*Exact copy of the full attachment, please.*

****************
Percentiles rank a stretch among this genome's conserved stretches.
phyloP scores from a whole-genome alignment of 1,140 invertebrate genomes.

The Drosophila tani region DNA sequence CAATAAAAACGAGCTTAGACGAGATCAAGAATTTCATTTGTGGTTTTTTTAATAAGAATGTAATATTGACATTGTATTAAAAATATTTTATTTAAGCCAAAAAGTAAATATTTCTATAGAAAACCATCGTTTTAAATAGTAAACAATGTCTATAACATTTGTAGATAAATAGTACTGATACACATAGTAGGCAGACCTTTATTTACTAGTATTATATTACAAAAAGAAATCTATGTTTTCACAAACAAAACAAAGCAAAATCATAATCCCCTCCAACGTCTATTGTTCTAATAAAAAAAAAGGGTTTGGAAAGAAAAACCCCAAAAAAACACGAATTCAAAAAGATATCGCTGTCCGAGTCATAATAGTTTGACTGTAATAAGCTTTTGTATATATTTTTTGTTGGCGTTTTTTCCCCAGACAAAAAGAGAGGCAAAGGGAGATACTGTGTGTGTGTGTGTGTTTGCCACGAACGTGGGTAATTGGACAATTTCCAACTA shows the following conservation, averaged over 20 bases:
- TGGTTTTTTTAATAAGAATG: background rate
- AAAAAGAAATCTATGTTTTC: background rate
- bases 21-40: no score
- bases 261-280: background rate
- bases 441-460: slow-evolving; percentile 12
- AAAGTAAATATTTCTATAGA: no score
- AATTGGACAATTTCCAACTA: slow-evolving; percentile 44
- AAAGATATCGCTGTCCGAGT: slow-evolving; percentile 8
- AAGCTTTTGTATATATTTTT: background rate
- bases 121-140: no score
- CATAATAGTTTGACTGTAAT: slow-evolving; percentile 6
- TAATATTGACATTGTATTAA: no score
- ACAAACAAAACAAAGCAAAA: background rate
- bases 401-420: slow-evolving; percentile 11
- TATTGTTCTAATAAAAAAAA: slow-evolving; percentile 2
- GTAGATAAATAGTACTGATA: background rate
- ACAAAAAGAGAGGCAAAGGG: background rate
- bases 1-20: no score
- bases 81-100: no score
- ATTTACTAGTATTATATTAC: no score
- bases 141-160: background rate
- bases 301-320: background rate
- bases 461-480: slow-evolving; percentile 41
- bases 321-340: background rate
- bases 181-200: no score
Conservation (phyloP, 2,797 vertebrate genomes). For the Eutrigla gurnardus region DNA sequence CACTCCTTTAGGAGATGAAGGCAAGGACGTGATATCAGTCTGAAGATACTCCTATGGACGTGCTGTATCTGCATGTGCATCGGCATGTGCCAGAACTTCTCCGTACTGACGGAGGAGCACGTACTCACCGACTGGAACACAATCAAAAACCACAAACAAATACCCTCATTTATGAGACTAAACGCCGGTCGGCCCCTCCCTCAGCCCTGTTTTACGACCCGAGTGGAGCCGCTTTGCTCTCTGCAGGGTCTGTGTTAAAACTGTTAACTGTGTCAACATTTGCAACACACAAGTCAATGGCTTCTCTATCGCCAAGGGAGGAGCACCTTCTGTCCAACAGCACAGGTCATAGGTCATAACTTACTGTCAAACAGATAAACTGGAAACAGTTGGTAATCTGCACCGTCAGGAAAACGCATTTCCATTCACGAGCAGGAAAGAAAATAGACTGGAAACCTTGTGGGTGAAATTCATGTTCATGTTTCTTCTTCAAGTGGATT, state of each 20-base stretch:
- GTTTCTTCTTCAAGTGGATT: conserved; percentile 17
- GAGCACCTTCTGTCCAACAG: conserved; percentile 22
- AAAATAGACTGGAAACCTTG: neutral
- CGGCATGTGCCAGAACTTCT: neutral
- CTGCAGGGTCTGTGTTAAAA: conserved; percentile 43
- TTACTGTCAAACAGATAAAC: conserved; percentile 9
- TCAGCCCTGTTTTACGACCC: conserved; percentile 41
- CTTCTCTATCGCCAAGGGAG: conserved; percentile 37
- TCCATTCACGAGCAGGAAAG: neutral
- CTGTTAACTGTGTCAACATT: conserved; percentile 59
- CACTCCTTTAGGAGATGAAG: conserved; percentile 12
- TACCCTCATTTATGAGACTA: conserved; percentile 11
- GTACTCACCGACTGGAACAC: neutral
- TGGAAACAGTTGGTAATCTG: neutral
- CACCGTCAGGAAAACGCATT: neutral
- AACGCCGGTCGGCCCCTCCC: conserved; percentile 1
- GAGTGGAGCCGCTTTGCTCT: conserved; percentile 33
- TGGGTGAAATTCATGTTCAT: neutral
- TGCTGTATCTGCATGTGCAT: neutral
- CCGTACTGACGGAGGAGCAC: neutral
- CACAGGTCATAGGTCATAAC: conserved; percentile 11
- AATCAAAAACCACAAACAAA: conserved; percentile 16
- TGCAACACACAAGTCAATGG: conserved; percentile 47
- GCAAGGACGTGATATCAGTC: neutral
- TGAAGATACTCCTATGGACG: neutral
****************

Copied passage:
Percentiles rank a stretch among this genome's conserved stretches.
phyloP scores from a whole-genome alignment of 1,140 invertebrate genomes.

The Drosophila tani region DNA sequence CAATAAAAACGAGCTTAGACGAGATCAAGAATTTCATTTGTGGTTTTTTTAATAAGAATGTAATATTGACATTGTATTAAAAATATTTTATTTAAGCCAAAAAGTAAATATTTCTATAGAAAACCATCGTTTTAAATAGTAAACAATGTCTATAACATTTGTAGATAAATAGTACTGATACACATAGTAGGCAGACCTTTATTTACTAGTATTATATTACAAAAAGAAATCTATGTTTTCACAAACAAAACAAAGCAAAATCATAATCCCCTCCAACGTCTATTGTTCTAATAAAAAAAAAGGGTTTGGAAAGAAAAACCCCAAAAAAACACGAATTCAAAAAGATATCGCTGTCCGAGTCATAATAGTTTGACTGTAATAAGCTTTTGTATATATTTTTTGTTGGCGTTTTTTCCCCAGACAAAAAGAGAGGCAAAGGGAGATACTGTGTGTGTGTGTGTGTTTGCCACGAACGTGGGTAATTGGACAATTTCCAACTA shows the following conservation, averaged over 20 bases:
- TGGTTTTTTTAATAAGAATG: background rate
- AAAAAGAAATCTATGTTTTC: background rate
- bases 21-40: no score
- bases 261-280: background rate
- bases 441-460: slow-evolving; percentile 12
- AAAGTAAATATTTCTATAGA: no score
- AATTGGACAATTTCCAACTA: slow-evolving; percentile 44
- AAAGATATCGCTGTCCGAGT: slow-evolving; percentile 8
- AAGCTTTTGTATATATTTTT: background rate
- bases 121-140: no score
- CATAATAGTTTGACTGTAAT: slow-evolving; percentile 6
- TAATATTGACATTGTATTAA: no score
- ACAAACAAAACAAAGCAAAA: background rate
- bases 401-420: slow-evolving; percentile 11
- TATTGTTCTAATAAAAAAAA: slow-evolving; percentile 2
- GTAGATAAATAGTACTGATA: background rate
- ACAAAAAGAGAGGCAAAGGG: background rate
- bases 1-20: no score
- bases 81-100: no score
- ATTTACTAGTATTATATTAC: no score
- bases 141-160: background rate
- bases 301-320: background rate
- bases 461-480: slow-evolving; percentile 41
- bases 321-340: background rate
- bases 181-200: no score
Conservation (phyloP, 2,797 vertebrate genomes). For the Eutrigla gurnardus region DNA sequence CACTCCTTTAGGAGATGAAGGCAAGGACGTGATATCAGTCTGAAGATACTCCTATGGACGTGCTGTATCTGCATGTGCATCGGCATGTGCCAGAACTTCTCCGTACTGACGGAGGAGCACGTACTCACCGACTGGAACACAATCAAAAACCACAAACAAATACCCTCATTTATGAGACTAAACGCCGGTCGGCCCCTCCCTCAGCCCTGTTTTACGACCCGAGTGGAGCCGCTTTGCTCTCTGCAGGGTCTGTGTTAAAACTGTTAACTGTGTCAACATTTGCAACACACAAGTCAATGGCTTCTCTATCGCCAAGGGAGGAGCACCTTCTGTCCAACAGCACAGGTCATAGGTCATAACTTACTGTCAAACAGATAAACTGGAAACAGTTGGTAATCTGCACCGTCAGGAAAACGCATTTCCATTCACGAGCAGGAAAGAAAATAGACTGGAAACCTTGTGGGTGAAATTCATGTTCATGTTTCTTCTTCAAGTGGATT, state of each 20-base stretch:
- GTTTCTTCTTCAAGTGGATT: conserved; percentile 17
- GAGCACCTTCTGTCCAACAG: conserved; percentile 22
- AAAATAGACTGGAAACCTTG: neutral
- CGGCATGTGCCAGAACTTCT: neutral
- CTGCAGGGTCTGTGTTAAAA: conserved; percentile 43
- TTACTGTCAAACAGATAAAC: conserved; percentile 9
- TCAGCCCTGTTTTACGACCC: conserved; percentile 41
- CTTCTCTATCGCCAAGGGAG: conserved; percentile 37
- TCCATTCACGAGCAGGAAAG: neutral
- CTGTTAACTGTGTCAACATT: conserved; percentile 59
- CACTCCTTTAGGAGATGAAG: conserved; percentile 12
- TACCCTCATTTATGAGACTA: conserved; percentile 11
- GTACTCACCGACTGGAACAC: neutral
- TGGAAACAGTTGGTAATCTG: neutral
- CACCGTCAGGAAAACGCATT: neutral
- AACGCCGGTCGGCCCCTCCC: conserved; percentile 1
- GAGTGGAGCCGCTTTGCTCT: conserved; percentile 33
- TGGGTGAAATTCATGTTCAT: neutral
- TGCTGTATCTGCATGTGCAT: neutral
- CCGTACTGACGGAGGAGCAC: neutral
- CACAGGTCATAGGTCATAAC: conserved; percentile 11
- AATCAAAAACCACAAACAAA: conserved; percentile 16
- TGCAACACACAAGTCAATGG: conserved; percentile 47
- GCAAGGACGTGATATCAGTC: neutral
- TGAAGATACTCCTATGGACG: neutral